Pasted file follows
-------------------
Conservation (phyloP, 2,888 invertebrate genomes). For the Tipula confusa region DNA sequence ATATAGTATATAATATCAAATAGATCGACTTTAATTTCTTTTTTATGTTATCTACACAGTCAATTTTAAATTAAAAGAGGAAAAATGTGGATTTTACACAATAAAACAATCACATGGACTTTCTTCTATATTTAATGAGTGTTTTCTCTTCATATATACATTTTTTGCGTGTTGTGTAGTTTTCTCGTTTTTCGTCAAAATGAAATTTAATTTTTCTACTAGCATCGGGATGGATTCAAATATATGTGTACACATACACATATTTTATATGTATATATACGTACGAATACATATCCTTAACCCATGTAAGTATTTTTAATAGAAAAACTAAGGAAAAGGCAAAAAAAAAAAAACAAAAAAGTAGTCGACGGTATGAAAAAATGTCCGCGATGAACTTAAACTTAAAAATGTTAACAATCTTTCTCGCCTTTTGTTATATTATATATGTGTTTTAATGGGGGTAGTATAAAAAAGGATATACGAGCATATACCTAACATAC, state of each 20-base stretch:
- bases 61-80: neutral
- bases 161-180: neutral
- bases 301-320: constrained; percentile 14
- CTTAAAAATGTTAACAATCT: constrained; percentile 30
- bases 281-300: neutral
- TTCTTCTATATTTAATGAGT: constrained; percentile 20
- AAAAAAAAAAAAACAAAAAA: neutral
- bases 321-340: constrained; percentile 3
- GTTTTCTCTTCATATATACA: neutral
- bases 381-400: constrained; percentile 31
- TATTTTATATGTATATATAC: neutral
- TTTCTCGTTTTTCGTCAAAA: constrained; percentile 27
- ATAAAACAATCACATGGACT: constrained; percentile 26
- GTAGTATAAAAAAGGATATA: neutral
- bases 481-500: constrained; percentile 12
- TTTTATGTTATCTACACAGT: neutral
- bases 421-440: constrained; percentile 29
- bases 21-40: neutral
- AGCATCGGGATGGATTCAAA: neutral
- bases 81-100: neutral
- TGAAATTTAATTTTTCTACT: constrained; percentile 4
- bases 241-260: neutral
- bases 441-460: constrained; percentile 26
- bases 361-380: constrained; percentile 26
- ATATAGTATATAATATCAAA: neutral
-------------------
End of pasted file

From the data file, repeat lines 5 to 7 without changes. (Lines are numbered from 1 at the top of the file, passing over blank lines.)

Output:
- CTTAAAAATGTTAACAATCT: constrained; percentile 30
- bases 281-300: neutral
- TTCTTCTATATTTAATGAGT: constrained; percentile 20